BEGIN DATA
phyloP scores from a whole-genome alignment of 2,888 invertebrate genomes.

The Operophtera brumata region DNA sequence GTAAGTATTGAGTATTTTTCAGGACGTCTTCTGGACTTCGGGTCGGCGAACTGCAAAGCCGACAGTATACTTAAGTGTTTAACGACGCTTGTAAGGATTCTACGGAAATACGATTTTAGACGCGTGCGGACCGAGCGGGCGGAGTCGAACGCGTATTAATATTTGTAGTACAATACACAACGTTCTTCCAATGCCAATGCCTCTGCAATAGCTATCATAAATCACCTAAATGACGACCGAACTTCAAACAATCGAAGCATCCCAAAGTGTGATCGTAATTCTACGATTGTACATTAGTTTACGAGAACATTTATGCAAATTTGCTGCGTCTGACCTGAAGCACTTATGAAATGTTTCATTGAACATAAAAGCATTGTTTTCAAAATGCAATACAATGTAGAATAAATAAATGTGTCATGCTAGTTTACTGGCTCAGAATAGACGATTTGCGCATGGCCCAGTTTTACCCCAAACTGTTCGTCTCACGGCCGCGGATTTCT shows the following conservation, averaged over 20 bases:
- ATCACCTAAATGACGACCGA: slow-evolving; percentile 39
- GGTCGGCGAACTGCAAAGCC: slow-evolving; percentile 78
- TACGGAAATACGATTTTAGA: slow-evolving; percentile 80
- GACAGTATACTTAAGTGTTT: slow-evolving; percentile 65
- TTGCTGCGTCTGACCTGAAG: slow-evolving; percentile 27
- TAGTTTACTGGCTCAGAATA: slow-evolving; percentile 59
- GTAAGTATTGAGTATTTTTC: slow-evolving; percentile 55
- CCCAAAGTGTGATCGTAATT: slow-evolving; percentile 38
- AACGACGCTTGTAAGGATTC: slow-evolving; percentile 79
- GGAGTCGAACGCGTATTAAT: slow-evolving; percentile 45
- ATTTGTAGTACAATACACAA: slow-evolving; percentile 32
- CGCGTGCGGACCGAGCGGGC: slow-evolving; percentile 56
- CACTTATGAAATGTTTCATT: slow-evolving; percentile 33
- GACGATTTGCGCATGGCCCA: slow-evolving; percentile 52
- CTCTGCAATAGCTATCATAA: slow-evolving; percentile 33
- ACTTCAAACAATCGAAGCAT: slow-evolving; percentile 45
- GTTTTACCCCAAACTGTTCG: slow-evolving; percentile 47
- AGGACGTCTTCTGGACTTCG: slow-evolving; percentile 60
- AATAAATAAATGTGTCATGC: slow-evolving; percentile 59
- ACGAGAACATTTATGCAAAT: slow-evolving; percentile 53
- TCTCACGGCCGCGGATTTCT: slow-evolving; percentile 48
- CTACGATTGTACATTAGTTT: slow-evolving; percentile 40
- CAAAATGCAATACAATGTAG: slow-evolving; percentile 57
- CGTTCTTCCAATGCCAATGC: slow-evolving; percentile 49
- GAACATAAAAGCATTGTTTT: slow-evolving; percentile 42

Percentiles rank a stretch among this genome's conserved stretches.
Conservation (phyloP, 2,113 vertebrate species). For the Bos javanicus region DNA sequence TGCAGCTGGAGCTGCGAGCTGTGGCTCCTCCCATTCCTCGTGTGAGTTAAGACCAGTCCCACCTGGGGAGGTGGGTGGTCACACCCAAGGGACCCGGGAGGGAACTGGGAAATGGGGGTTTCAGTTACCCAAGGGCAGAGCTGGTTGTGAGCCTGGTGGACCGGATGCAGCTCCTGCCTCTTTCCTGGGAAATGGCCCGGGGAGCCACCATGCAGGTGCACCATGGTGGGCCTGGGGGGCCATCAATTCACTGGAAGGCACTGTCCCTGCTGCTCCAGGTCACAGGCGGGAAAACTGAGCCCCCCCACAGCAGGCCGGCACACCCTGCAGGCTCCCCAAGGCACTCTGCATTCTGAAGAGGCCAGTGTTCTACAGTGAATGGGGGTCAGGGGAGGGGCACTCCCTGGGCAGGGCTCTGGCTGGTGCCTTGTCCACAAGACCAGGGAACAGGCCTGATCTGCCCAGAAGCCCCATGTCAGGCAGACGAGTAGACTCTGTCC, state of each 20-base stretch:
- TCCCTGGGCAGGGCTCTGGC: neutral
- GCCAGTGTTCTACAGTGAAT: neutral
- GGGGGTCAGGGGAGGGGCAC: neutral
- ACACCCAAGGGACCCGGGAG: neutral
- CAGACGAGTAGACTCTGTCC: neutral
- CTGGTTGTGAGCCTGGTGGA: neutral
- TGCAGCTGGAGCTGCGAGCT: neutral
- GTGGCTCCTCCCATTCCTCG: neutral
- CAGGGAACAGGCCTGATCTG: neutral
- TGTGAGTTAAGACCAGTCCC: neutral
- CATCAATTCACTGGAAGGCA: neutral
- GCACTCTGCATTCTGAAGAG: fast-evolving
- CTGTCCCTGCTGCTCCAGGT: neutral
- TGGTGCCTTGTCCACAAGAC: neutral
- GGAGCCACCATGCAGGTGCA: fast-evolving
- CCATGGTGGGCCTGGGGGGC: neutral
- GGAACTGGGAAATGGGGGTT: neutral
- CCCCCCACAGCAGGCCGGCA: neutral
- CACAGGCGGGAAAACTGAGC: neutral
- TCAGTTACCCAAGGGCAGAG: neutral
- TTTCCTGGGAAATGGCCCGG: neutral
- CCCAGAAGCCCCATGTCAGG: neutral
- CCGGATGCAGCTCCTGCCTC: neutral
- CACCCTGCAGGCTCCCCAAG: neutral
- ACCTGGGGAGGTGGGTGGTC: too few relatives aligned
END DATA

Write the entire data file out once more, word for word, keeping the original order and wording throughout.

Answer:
phyloP scores from a whole-genome alignment of 2,888 invertebrate genomes.

The Operophtera brumata region DNA sequence GTAAGTATTGAGTATTTTTCAGGACGTCTTCTGGACTTCGGGTCGGCGAACTGCAAAGCCGACAGTATACTTAAGTGTTTAACGACGCTTGTAAGGATTCTACGGAAATACGATTTTAGACGCGTGCGGACCGAGCGGGCGGAGTCGAACGCGTATTAATATTTGTAGTACAATACACAACGTTCTTCCAATGCCAATGCCTCTGCAATAGCTATCATAAATCACCTAAATGACGACCGAACTTCAAACAATCGAAGCATCCCAAAGTGTGATCGTAATTCTACGATTGTACATTAGTTTACGAGAACATTTATGCAAATTTGCTGCGTCTGACCTGAAGCACTTATGAAATGTTTCATTGAACATAAAAGCATTGTTTTCAAAATGCAATACAATGTAGAATAAATAAATGTGTCATGCTAGTTTACTGGCTCAGAATAGACGATTTGCGCATGGCCCAGTTTTACCCCAAACTGTTCGTCTCACGGCCGCGGATTTCT shows the following conservation, averaged over 20 bases:
- ATCACCTAAATGACGACCGA: slow-evolving; percentile 39
- GGTCGGCGAACTGCAAAGCC: slow-evolving; percentile 78
- TACGGAAATACGATTTTAGA: slow-evolving; percentile 80
- GACAGTATACTTAAGTGTTT: slow-evolving; percentile 65
- TTGCTGCGTCTGACCTGAAG: slow-evolving; percentile 27
- TAGTTTACTGGCTCAGAATA: slow-evolving; percentile 59
- GTAAGTATTGAGTATTTTTC: slow-evolving; percentile 55
- CCCAAAGTGTGATCGTAATT: slow-evolving; percentile 38
- AACGACGCTTGTAAGGATTC: slow-evolving; percentile 79
- GGAGTCGAACGCGTATTAAT: slow-evolving; percentile 45
- ATTTGTAGTACAATACACAA: slow-evolving; percentile 32
- CGCGTGCGGACCGAGCGGGC: slow-evolving; percentile 56
- CACTTATGAAATGTTTCATT: slow-evolving; percentile 33
- GACGATTTGCGCATGGCCCA: slow-evolving; percentile 52
- CTCTGCAATAGCTATCATAA: slow-evolving; percentile 33
- ACTTCAAACAATCGAAGCAT: slow-evolving; percentile 45
- GTTTTACCCCAAACTGTTCG: slow-evolving; percentile 47
- AGGACGTCTTCTGGACTTCG: slow-evolving; percentile 60
- AATAAATAAATGTGTCATGC: slow-evolving; percentile 59
- ACGAGAACATTTATGCAAAT: slow-evolving; percentile 53
- TCTCACGGCCGCGGATTTCT: slow-evolving; percentile 48
- CTACGATTGTACATTAGTTT: slow-evolving; percentile 40
- CAAAATGCAATACAATGTAG: slow-evolving; percentile 57
- CGTTCTTCCAATGCCAATGC: slow-evolving; percentile 49
- GAACATAAAAGCATTGTTTT: slow-evolving; percentile 42

Percentiles rank a stretch among this genome's conserved stretches.
Conservation (phyloP, 2,113 vertebrate species). For the Bos javanicus region DNA sequence TGCAGCTGGAGCTGCGAGCTGTGGCTCCTCCCATTCCTCGTGTGAGTTAAGACCAGTCCCACCTGGGGAGGTGGGTGGTCACACCCAAGGGACCCGGGAGGGAACTGGGAAATGGGGGTTTCAGTTACCCAAGGGCAGAGCTGGTTGTGAGCCTGGTGGACCGGATGCAGCTCCTGCCTCTTTCCTGGGAAATGGCCCGGGGAGCCACCATGCAGGTGCACCATGGTGGGCCTGGGGGGCCATCAATTCACTGGAAGGCACTGTCCCTGCTGCTCCAGGTCACAGGCGGGAAAACTGAGCCCCCCCACAGCAGGCCGGCACACCCTGCAGGCTCCCCAAGGCACTCTGCATTCTGAAGAGGCCAGTGTTCTACAGTGAATGGGGGTCAGGGGAGGGGCACTCCCTGGGCAGGGCTCTGGCTGGTGCCTTGTCCACAAGACCAGGGAACAGGCCTGATCTGCCCAGAAGCCCCATGTCAGGCAGACGAGTAGACTCTGTCC, state of each 20-base stretch:
- TCCCTGGGCAGGGCTCTGGC: neutral
- GCCAGTGTTCTACAGTGAAT: neutral
- GGGGGTCAGGGGAGGGGCAC: neutral
- ACACCCAAGGGACCCGGGAG: neutral
- CAGACGAGTAGACTCTGTCC: neutral
- CTGGTTGTGAGCCTGGTGGA: neutral
- TGCAGCTGGAGCTGCGAGCT: neutral
- GTGGCTCCTCCCATTCCTCG: neutral
- CAGGGAACAGGCCTGATCTG: neutral
- TGTGAGTTAAGACCAGTCCC: neutral
- CATCAATTCACTGGAAGGCA: neutral
- GCACTCTGCATTCTGAAGAG: fast-evolving
- CTGTCCCTGCTGCTCCAGGT: neutral
- TGGTGCCTTGTCCACAAGAC: neutral
- GGAGCCACCATGCAGGTGCA: fast-evolving
- CCATGGTGGGCCTGGGGGGC: neutral
- GGAACTGGGAAATGGGGGTT: neutral
- CCCCCCACAGCAGGCCGGCA: neutral
- CACAGGCGGGAAAACTGAGC: neutral
- TCAGTTACCCAAGGGCAGAG: neutral
- TTTCCTGGGAAATGGCCCGG: neutral
- CCCAGAAGCCCCATGTCAGG: neutral
- CCGGATGCAGCTCCTGCCTC: neutral
- CACCCTGCAGGCTCCCCAAG: neutral
- ACCTGGGGAGGTGGGTGGTC: too few relatives aligned